In Our Own Backyard...What a difference a day makes!
Last year, we heard the first loon fly over exactly one week from today, though the lake was still thick with ice. He didn’t make another appearance for another three weeks. But by this time two years ago, he was already here.
There’s something so satisfying about tracking life’s events from year to year. It helps mark the passing of the seasons and the changes from one year to the next.
Each Christmas my mom gives me a new calendar. It’s the same calendar she’s given me for as many years as I can remember, and I’ve kept every one of them. It’s just a plain, white calendar with no distractions — no glitzy photos or witting sayings — just a big, white square for each date, with plenty of room to write things in.
Every year when I get the new calendar, I sit down and transfer all of the important dates from the old calendar to the new — the birthdays, the anniversaries, the months we’re due for our annual physicals and dental exams.
It’s fun to look over the years past and recall all of the things that were happening in our lives — the George Strait concert in February, our son’s wedding in April, the houseboat trip in July, camping over Labor Day, the church craft fair in October, the University of Minnesota/Penn State football game in November.
And then there are the more mundane occurrences, like the cat’s appointment at the vet to have her rabies booster, or the visit from the repairman to fix our ailing dryer, or the day our taxes are due.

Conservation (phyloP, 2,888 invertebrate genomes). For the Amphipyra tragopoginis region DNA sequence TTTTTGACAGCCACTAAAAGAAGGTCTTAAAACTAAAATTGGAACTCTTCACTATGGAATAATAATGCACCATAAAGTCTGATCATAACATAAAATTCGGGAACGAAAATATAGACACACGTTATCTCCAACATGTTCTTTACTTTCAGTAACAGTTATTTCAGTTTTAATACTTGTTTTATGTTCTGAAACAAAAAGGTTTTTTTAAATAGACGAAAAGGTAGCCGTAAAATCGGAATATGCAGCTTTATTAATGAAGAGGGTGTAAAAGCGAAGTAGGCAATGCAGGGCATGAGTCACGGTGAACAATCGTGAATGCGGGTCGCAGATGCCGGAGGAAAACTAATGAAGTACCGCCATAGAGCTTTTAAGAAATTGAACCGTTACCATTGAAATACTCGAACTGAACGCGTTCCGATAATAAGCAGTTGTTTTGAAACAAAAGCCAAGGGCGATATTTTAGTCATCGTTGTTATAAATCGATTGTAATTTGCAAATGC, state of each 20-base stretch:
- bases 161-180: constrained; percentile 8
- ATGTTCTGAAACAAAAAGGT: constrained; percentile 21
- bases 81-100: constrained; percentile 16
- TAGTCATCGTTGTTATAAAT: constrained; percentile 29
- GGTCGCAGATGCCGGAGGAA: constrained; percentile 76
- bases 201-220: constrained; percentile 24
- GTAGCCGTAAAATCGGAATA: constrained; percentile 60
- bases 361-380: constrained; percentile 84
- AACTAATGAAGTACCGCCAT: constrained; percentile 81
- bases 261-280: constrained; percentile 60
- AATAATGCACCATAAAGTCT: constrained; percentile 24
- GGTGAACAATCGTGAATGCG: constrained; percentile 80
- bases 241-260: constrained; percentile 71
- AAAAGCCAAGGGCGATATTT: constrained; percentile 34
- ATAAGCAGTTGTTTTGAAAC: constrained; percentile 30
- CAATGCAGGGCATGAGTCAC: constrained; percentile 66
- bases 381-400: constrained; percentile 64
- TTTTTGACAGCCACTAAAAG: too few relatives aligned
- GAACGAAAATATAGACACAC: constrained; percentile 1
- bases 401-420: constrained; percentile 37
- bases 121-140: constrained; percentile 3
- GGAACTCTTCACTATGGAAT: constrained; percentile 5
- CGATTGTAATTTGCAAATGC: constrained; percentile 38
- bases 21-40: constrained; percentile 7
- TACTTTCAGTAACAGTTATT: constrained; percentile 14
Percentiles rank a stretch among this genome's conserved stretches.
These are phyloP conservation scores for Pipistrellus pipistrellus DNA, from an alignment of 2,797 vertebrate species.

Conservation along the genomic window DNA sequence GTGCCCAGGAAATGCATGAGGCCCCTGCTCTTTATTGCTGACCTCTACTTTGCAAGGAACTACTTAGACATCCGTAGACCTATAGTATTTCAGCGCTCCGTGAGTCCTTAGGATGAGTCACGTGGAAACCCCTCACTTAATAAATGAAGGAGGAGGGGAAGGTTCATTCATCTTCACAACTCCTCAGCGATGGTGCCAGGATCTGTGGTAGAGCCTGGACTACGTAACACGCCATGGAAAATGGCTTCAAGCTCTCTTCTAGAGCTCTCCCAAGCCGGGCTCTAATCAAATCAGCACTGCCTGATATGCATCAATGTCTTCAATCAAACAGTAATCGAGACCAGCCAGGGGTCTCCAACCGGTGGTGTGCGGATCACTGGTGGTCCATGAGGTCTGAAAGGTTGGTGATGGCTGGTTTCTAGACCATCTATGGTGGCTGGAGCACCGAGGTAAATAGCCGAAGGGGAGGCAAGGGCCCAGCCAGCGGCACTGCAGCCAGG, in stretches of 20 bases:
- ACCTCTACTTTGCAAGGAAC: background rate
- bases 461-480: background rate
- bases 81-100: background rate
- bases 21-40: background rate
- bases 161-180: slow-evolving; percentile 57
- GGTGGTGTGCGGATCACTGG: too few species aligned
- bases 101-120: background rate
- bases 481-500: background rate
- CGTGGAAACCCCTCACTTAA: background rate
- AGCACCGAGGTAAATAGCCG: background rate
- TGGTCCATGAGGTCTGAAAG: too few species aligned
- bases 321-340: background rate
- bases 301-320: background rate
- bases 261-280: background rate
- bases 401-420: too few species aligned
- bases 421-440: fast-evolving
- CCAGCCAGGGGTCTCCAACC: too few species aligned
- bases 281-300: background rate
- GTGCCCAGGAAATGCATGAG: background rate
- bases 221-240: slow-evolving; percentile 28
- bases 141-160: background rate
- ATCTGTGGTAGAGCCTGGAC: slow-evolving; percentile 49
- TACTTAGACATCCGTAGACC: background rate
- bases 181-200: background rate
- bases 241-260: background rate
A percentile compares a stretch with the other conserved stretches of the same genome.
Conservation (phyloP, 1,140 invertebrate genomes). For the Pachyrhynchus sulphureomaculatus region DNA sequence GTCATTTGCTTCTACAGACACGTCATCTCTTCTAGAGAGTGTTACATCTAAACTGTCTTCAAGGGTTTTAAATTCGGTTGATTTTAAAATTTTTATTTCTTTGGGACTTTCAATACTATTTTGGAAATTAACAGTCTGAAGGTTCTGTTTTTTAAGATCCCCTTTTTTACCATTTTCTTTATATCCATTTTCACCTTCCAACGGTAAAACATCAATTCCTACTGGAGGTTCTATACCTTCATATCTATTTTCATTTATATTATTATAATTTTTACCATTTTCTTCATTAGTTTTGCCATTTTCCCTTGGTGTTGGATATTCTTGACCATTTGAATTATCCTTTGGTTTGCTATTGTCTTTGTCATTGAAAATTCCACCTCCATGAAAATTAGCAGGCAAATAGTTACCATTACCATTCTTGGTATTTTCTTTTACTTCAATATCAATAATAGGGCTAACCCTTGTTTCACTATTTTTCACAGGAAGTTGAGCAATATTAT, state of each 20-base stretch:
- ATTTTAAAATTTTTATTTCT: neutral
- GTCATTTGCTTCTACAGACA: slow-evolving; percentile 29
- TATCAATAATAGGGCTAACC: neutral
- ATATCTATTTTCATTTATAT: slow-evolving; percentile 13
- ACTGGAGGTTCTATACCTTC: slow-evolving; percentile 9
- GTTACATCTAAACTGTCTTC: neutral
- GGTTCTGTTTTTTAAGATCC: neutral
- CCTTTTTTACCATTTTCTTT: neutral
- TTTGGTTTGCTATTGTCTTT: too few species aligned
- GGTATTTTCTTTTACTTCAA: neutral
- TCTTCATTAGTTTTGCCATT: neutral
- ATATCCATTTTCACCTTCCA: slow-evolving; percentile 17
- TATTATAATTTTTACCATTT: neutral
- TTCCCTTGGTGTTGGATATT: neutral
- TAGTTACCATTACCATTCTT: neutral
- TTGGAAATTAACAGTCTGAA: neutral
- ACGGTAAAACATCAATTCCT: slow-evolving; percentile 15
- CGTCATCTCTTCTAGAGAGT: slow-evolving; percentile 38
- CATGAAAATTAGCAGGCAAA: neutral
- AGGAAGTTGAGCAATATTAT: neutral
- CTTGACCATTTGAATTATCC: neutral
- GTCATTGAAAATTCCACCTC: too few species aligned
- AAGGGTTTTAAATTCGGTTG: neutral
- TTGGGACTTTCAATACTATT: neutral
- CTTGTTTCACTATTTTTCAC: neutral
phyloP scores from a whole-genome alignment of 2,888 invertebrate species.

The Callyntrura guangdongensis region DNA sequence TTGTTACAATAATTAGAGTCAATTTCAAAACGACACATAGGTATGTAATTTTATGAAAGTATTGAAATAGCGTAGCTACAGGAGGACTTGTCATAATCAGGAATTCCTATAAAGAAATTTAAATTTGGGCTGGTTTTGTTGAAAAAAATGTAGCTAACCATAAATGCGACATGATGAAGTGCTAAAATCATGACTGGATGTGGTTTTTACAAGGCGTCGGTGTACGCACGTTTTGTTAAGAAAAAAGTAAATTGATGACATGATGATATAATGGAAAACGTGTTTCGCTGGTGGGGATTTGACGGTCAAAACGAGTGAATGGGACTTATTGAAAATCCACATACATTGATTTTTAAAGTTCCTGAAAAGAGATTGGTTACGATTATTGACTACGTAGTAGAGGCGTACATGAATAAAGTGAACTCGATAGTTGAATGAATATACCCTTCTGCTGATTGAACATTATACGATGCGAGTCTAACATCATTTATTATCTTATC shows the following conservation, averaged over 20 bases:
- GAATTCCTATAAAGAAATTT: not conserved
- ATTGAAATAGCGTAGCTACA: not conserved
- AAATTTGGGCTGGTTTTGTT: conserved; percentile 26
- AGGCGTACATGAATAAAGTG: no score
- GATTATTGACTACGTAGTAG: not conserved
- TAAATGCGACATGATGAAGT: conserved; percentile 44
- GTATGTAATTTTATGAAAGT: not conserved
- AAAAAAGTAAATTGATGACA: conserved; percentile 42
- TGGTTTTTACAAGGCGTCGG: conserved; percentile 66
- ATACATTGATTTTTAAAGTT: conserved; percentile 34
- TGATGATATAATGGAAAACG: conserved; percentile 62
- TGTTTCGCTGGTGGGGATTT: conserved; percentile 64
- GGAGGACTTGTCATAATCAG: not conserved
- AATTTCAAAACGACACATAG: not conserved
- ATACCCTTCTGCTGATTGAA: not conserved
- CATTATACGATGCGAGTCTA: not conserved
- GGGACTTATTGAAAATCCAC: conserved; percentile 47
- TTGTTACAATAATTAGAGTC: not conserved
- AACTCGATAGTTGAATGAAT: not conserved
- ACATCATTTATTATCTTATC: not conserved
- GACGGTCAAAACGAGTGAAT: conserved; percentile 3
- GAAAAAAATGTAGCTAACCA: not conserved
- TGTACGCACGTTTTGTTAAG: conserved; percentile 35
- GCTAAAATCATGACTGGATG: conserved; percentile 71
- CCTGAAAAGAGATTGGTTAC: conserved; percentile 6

I think my favorite entries on my calendars, however, have to be the ones that mark all of the “firsts.” Two years ago, in 2012, the ice in our lake went out on March 24, followed the very next week by the appearance of the first loon out on the water. Somehow, I always seem to mark such joyous occurrences with exclamation points – “Ice out!” “Loon!” I was reminded by a calendar entry from earlier in the month (also marked with an exclamation point) that the temperature soared up to 75 degrees one day in March, and I understood why spring came so early that year.
In contrast, as I looked at last year’s calendar, nothing remotely spring-like started to happen until the middle of May. “Ice out!” read the entry on May 12, followed by “First Loons!” two days later, and “First Hummingbird!” and “Rhubarb Up!” five days later. It seems though spring came late last year, when it started to blossom it all happened in the period of one week.
This year, April remains a blank mark on the calendar (with the exception of our son’s wedding anniversary and Easter). The only “first” we’ve experienced is the first skunk of the year — and that’s not something I feel particularly moved to make note of!
Lately, however, it has actually seemed that the advent of spring just might be possible. A few days of warm weather has shrunk the snowdrifts and thinned out the ice on the lake. Canada geese have begun flying overhead making their wild calls, and I awake most mornings to the sound of chickadees singing their spring songs and the crows cawing their ardor to their respective mates. The first blush of dawn is already on the horizon by 6 a.m., and most days I am able to drive home from work in daylight.
“Could this be it?” I wondered. “Could spring finally be on its way for real?”
I actually found myself pondering how far our loon pair has made it on their trip north from the Gulf of Mexico, and whether the ice on our lake will be out by the time they get here….
But then, we awoke Wednesday morning to the chilling reality of it all.
Determinedly, I picked up my pen, marched over to where my calendar hangs on the inside of the closet door and wrote “Last blizzard!”